Yavusa Gets Land Back

Govt Buy-Back Scheme re­turns land sold for an axe, clothes and pipes

Fiji Sun - - FRONT PAGE - ROSI DOVIVERATA Edited by Ivamere Nataro

Af­ter be­ing alien­ated from their own land, re­lo­cated at least three times, had their vil­lage burnt down twice the tribe or yavusa Waidau of Navu­loa Vil­lage on Ovalau is the epit­ome of sur­vival and re­silience.

Their 473-acre land was bought with an axe, some clothes and pipes dur­ing the colo­nial era. The land was of­fi­cially re­turned to the yavusa yes­ter­day by Prime Min­is­ter Voreqe Bain­i­marama through his Govern­ment’s Free­hold Buy-back Scheme. Mr Bain­i­marama told yavusa Waidau: “This land had once been alien­ated by our colonis­ers, but now it is yours again, and by law it can­not be alien­ated again.” The yavusa Waidau is one of the four suc­cess­ful landown­ing units to re­ceive full free­hold ti­tle un­der the Free­hold Buy-back Scheme that the Bain­i­marama Govern­ment in­sti­tuted. He said they were an in­spi­ra­tion to other com­mu­ni­ties, who wanted to take full pos­ses­sion of their free­hold land ti­tles, in­clud­ing Fi­jians who had big am­bi­tions and were will­ing to work hard to achieve them. Work­ing along­side Govern­ment, the yavusa Waidau al­ready has plans for the fu­ture. This in­cludes yaqona farm­ing and re­plant­ing of na­tive trees.

Since the be­gin­ning of the year, they’ve set aside the sec­ond week of ev­ery month to fast and ab­stain from yaqona drink­ing and smok­ing.

This was ev­i­dent yes­ter­day — apart from the tra­di­tional wel­com­ing cer­e­mony, no yaqona was served dur­ing the ta­lanoa ses­sion and there­after.

Young men from each house­hold are en­cour­aged to plant 600 yaqona plants by the end of the year, 100 of which will be di­rected to the church.

Tui Waidau, Malakai Masilino said the wait was well worth it.

He is hope­ful that one day he will wit­ness the re­lo­ca­tion of the yavusa to their yavutu

(orig­i­nal foun­da­tion) at Waidau, close to the Bure­sala jetty.

He was grate­ful to the late Turaga Tui

Makubu, who ac­cepted the sad fate of his yavusa and of­fered them to re­side at their cur­rent lo­ca­tion at Navu­loa Vil­lage. “We want to re­turn to our yavu, I hope to see that hap­pen be­fore I die,” said Mr Masilino, 72.

He re­called that the ini­tia­tive to try and get back their land started in the 1970s.

“It started dur­ing the Al­liance Govern­ment, then the So­qosoqo ni Vakavulewa ni Taukei and then the So­qosoqo Dua­vata ni Leweni­vanua led by the late Laise­nia Qarase.

“There were al­ways dif­fi­cul­ties along the way.”

Per­haps what also helped ne­go­ti­a­tions this time was Mr Masilino’s close re­la­tions with Ernest Dou­glas, the landowner, be­fore it was bought back by the yavusa.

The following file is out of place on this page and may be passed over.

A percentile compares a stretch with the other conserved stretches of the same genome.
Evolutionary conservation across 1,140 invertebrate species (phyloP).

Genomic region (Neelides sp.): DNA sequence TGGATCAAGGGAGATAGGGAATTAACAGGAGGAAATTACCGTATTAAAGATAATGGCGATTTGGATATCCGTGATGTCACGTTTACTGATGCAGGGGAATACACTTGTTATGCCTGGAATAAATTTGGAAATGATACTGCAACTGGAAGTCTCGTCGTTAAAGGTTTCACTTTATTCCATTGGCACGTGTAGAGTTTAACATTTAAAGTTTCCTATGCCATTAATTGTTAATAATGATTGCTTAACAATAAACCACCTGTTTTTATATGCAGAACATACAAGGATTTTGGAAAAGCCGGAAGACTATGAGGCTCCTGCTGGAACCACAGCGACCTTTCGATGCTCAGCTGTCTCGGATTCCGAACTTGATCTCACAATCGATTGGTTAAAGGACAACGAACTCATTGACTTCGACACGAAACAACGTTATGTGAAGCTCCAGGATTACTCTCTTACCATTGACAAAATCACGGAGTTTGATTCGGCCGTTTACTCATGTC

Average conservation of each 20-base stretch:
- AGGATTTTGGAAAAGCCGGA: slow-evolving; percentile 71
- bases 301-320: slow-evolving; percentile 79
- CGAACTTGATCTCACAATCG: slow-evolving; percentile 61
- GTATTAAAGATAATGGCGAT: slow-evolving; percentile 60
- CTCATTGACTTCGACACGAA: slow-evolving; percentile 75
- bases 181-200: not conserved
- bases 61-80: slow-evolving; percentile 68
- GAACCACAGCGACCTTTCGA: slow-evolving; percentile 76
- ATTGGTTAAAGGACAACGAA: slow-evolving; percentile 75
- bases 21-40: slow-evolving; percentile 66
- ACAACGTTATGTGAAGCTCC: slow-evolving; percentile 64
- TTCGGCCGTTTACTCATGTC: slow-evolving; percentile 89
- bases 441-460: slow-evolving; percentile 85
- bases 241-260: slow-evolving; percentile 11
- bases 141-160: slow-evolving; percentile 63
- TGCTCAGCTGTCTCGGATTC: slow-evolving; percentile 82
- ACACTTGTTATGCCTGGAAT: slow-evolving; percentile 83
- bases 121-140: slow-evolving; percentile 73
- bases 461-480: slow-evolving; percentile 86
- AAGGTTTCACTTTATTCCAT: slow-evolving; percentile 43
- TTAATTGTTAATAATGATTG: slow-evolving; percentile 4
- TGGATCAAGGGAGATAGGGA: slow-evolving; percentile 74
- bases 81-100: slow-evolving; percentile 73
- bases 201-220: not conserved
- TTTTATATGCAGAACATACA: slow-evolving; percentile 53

Mr Dou­glas’s father had bought the land from the pineap­ple fac­tory owner who op­er­ated out of Levuka in the 1960s.

“Ernest and I were brought up to­gether. He still lives on an­other part of the yavusa land which we hope to get back in the fu­ture. I help out at his sheep, cat­tle and pig farms as he is two years older than me,” Mr Masilino said.

There will be no more liv­ing in makeshift build­ings for board­ers at Levuka Pub­lic High School on Ovalau.

This fol­lows the open­ing of a $1.8 mil­lion up­grade, renovation, re­build­ing project by Prime Min­is­ter Voreqe Bainia­ma­rama yes­ter­day.

Mr Bain­i­marama is on his of­fi­cial tour of the is­land, which ends today.

The dor­mi­tory was dam­aged by a fire in 2012 where tim­ber struc­ture had to be de­mol­ished and re­built us­ing concrete block.

“We are do­ing more than ded­i­cat­ing a build­ing. We are cel­e­brat­ing the last chap­ter in Levuka Pub­lic High School’s phys­i­cal mod­erni­sa­tion. With the com­ple­tion of the Boys’ Hos­tel, we have com­pleted the renovation of Levuka Pub­lic High School,” he said. Mr Bain­i­marama said the dor­mi­to­ries were crit­i­cal to ed­u­ca­tion in Fiji be­cause it was the only way to guar­an­tee an ed­u­ca­tion to stu­dents who lived far from their schools.

He said his Govern­ment made a com­mit­ment to guar­an­tee free ed­u­ca­tion, free text­books and sub­sidised trans­porta­tion to school for Fi­jian stu­dents.

“Not all stu­dents need to live at school, but we can­not have equal ed­u­ca­tion for all stu­dents if we do not pro­vide that op­tion for those who do need it,” he said. Two boats with en­gines were also given by Mr Bain­i­marama to serve the peo­ple of Ovalau and the other islands of Lo­maiv­iti.

Two young en­trepreneur­s and a youth or­gan­i­sa­tion in the Levuka com­mu­nity were also recog­nised.

Isireli Saro of Nuku­to­cia Vil­lage on the Is­land of Ovalau and Te­vita Vu­nileba of Mudu Vil­lage on Koro were given recog­ni­tion as young en­trepreneur­s while the Lovu Youth Club was an out­stand­ing youth or­gan­i­sa­tion. Mean­while, Mr Bain­i­marama was ac­corded a full tra­di­tional cer­e­mony pre­sented by se­nior stu­dents of Levuka Pub­lic School.

Mem­bers of Yavusa Waidau take a selfie with Prime Min­is­ter Voreqe Bain­i­marama on July 14, 2020, at Navu­loa Vil­lage in Ovalau, as they cel­e­brate get­ting their land back. Photo: Kel­era So­vasiga

Photo: Kel­era So­vasiga

Levuka Pub­lic School hos­tel boys in­side their new dor­mi­tory that was opened by Prime Min­is­ter Voreqe Bain­i­marama on July 14, 2020.

Photo: Kel­era So­vasiga

Tui Waidau, Malakai Masilino.

Photo: Kel­era So­vasiga

Levuka Pub­lic School se­nior stu­dents per­form the tra­di­tional wel­come for the Prime Min­is­ter Voreqe Bain­i­marama on July 14, 2020.

Kel­era So­vasiga

Prime Min­is­ter Voreqe Bain­i­marama with the board­ers of Levuka Pub­lic School af­ter the com­mis­sion­ing of the new Levuka Pub­lic School Boys Hos­tel on July 14, 2020. Photo:

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